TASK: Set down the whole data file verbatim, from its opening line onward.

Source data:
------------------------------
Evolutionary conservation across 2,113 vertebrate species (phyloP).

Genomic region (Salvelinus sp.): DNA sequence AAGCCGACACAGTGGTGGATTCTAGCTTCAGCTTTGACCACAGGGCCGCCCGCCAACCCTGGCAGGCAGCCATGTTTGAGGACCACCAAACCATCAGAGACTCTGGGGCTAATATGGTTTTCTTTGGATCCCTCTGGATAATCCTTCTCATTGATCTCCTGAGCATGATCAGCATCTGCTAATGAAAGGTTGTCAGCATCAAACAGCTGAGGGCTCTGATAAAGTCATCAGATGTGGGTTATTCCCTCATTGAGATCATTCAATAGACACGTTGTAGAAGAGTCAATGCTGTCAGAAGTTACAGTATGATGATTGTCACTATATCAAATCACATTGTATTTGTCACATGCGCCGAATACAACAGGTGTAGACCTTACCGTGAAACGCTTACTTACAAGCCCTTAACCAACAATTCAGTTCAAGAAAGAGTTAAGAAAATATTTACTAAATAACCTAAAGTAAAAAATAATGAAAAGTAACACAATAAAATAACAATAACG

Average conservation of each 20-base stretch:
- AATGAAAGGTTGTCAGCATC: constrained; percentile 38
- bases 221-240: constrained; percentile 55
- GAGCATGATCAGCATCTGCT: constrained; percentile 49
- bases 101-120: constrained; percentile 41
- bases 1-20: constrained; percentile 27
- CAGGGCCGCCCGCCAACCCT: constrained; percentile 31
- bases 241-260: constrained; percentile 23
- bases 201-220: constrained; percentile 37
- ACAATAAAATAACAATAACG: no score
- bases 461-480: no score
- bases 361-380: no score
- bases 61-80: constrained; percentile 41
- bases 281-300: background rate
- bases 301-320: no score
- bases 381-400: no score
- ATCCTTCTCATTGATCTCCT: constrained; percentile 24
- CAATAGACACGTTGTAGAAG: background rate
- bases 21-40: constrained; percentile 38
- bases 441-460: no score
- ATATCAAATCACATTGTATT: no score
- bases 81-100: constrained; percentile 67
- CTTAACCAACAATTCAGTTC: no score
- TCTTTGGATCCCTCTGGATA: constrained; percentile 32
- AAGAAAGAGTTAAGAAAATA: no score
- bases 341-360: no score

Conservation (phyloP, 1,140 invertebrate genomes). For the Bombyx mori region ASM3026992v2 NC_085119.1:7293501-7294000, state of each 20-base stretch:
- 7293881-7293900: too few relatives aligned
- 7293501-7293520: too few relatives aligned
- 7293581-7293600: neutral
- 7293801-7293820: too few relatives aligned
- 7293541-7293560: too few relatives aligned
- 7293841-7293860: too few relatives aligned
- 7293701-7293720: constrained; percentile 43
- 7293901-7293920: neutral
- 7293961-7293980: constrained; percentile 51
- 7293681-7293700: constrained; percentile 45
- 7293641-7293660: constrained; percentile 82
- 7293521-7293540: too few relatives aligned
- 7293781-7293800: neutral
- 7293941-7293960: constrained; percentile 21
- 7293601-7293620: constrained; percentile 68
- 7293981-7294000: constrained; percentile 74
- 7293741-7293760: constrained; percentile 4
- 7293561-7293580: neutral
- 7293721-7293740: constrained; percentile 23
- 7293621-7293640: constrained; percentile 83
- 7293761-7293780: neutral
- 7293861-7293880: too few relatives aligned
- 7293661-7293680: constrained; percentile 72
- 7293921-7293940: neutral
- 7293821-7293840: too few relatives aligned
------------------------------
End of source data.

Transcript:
Evolutionary conservation across 2,113 vertebrate species (phyloP).

Genomic region (Salvelinus sp.): DNA sequence AAGCCGACACAGTGGTGGATTCTAGCTTCAGCTTTGACCACAGGGCCGCCCGCCAACCCTGGCAGGCAGCCATGTTTGAGGACCACCAAACCATCAGAGACTCTGGGGCTAATATGGTTTTCTTTGGATCCCTCTGGATAATCCTTCTCATTGATCTCCTGAGCATGATCAGCATCTGCTAATGAAAGGTTGTCAGCATCAAACAGCTGAGGGCTCTGATAAAGTCATCAGATGTGGGTTATTCCCTCATTGAGATCATTCAATAGACACGTTGTAGAAGAGTCAATGCTGTCAGAAGTTACAGTATGATGATTGTCACTATATCAAATCACATTGTATTTGTCACATGCGCCGAATACAACAGGTGTAGACCTTACCGTGAAACGCTTACTTACAAGCCCTTAACCAACAATTCAGTTCAAGAAAGAGTTAAGAAAATATTTACTAAATAACCTAAAGTAAAAAATAATGAAAAGTAACACAATAAAATAACAATAACG

Average conservation of each 20-base stretch:
- AATGAAAGGTTGTCAGCATC: constrained; percentile 38
- bases 221-240: constrained; percentile 55
- GAGCATGATCAGCATCTGCT: constrained; percentile 49
- bases 101-120: constrained; percentile 41
- bases 1-20: constrained; percentile 27
- CAGGGCCGCCCGCCAACCCT: constrained; percentile 31
- bases 241-260: constrained; percentile 23
- bases 201-220: constrained; percentile 37
- ACAATAAAATAACAATAACG: no score
- bases 461-480: no score
- bases 361-380: no score
- bases 61-80: constrained; percentile 41
- bases 281-300: background rate
- bases 301-320: no score
- bases 381-400: no score
- ATCCTTCTCATTGATCTCCT: constrained; percentile 24
- CAATAGACACGTTGTAGAAG: background rate
- bases 21-40: constrained; percentile 38
- bases 441-460: no score
- ATATCAAATCACATTGTATT: no score
- bases 81-100: constrained; percentile 67
- CTTAACCAACAATTCAGTTC: no score
- TCTTTGGATCCCTCTGGATA: constrained; percentile 32
- AAGAAAGAGTTAAGAAAATA: no score
- bases 341-360: no score

Conservation (phyloP, 1,140 invertebrate genomes). For the Bombyx mori region ASM3026992v2 NC_085119.1:7293501-7294000, state of each 20-base stretch:
- 7293881-7293900: too few relatives aligned
- 7293501-7293520: too few relatives aligned
- 7293581-7293600: neutral
- 7293801-7293820: too few relatives aligned
- 7293541-7293560: too few relatives aligned
- 7293841-7293860: too few relatives aligned
- 7293701-7293720: constrained; percentile 43
- 7293901-7293920: neutral
- 7293961-7293980: constrained; percentile 51
- 7293681-7293700: constrained; percentile 45
- 7293641-7293660: constrained; percentile 82
- 7293521-7293540: too few relatives aligned
- 7293781-7293800: neutral
- 7293941-7293960: constrained; percentile 21
- 7293601-7293620: constrained; percentile 68
- 7293981-7294000: constrained; percentile 74
- 7293741-7293760: constrained; percentile 4
- 7293561-7293580: neutral
- 7293721-7293740: constrained; percentile 23
- 7293621-7293640: constrained; percentile 83
- 7293761-7293780: neutral
- 7293861-7293880: too few relatives aligned
- 7293661-7293680: constrained; percentile 72
- 7293921-7293940: neutral
- 7293821-7293840: too few relatives aligned